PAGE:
For many people, the coronavirus pandemic has made working from home routine.
The siege is forcing organizations to pay closer attention to property and personnel risks, risk management experts say.
After working remotely for the better part of a year, employees have proven they can do it, and do it despite the difficulties being at home may have presented. Going forward, that means that where people work may have changed permanently, according to chief information officers.
Here's how to know if you’re just tired of 2020 or if it’s really time to look around for a new job.
The transportation, construction and ground maintenance industries are some of the deadliest in the United States.
Many Americans may avoid going back to work, despite vaccine arrival
There aren’t dependable numbers for how many pilots have been affected, but union officials and aviation experts say it is already the deepest cull of the profession ever.
This year the coronavirus pandemic turned millions of workers into telecommuters, and many haven’t yet returned to the office. People who have worked from a state that isn’t their usual one may need to file returns and pay taxes to more than one state for 2020.
The ADP National Employment Report revealed how many jobs private U.S. employers added in November amid a surge in COVID-19 cases.
For years, high-talent tech workers have been drawn to Silicon Valley, willing to put up with exorbitant housing prices and long commutes to benefit from the skill and experience of their colleagues, and the largess of employers and investors.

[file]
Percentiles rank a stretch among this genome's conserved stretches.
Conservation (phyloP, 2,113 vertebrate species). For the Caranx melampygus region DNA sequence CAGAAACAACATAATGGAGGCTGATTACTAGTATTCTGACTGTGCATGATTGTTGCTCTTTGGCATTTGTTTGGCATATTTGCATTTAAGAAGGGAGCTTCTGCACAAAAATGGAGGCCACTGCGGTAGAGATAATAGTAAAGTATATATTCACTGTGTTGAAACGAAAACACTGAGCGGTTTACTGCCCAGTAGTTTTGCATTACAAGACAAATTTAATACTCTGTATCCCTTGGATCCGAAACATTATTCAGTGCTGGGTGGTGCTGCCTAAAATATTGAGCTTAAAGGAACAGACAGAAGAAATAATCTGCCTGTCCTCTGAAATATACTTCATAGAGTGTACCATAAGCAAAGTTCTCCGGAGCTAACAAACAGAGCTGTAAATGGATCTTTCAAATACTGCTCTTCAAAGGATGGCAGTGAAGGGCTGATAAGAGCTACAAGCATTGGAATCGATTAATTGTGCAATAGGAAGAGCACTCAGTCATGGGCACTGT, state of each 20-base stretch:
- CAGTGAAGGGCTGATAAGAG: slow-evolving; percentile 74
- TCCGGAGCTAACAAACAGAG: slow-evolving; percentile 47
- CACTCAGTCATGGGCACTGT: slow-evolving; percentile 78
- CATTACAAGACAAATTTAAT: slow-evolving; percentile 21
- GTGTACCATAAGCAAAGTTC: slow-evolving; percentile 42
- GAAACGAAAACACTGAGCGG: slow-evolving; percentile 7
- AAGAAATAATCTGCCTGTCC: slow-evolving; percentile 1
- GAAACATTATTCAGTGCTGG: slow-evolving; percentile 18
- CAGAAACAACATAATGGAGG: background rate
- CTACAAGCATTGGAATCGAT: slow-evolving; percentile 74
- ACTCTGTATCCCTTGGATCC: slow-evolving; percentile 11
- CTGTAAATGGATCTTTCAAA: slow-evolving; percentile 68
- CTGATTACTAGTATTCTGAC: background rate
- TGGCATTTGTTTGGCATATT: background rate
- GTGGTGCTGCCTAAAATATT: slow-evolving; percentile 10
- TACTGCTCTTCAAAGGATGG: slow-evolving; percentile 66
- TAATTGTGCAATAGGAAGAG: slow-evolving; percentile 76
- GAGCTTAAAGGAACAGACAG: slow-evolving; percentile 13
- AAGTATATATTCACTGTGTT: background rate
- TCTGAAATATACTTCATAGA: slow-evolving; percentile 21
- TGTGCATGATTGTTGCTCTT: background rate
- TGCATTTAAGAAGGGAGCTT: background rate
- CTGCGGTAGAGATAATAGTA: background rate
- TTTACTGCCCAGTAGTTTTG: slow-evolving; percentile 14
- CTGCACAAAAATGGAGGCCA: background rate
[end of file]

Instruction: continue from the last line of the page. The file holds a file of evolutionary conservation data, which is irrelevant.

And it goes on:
Among the possible changes: innovation in video communications that will allow people to use avatars to have one-on-one conversations during group calls; the increased use of artificial intelligence, which could both help and hurt employee engagement; and technological improvements that can help organizations enhance workplace safety.
A new tech startup called Vouch4Vets.org helps veterans in need of work find jobs free of charge.
With no end to the pandemic in sight, managers say many remote employees report feeling depressed, fed up and wary of what's next.
DoorDash CEO Tony Xu said California's passage of Prop. 22 is a win for "Dashers."
SmartAsset recently found which occupations have seen the highest job growth from 2015 to 2019.
BlackRock's "updated" dating policy is hard core.
While college students across the U.S. struggle to get an education amid the coronavirus pandemic, one entrepreneur took a different path. FOX Business’ Gerri Willis with more.
The tech payment processing company Stripe is offering its employees $20,000 to relocate from large U.S. cities to cheaper rural areas, but would then impose a 10 percent pay cut on workers' salaries as part of the deal.
The interviews will take place over Chime, Amazon’s version of Zoom.
CareerBuilder CEO Irina Novoselsky discusses where the jobs are right now.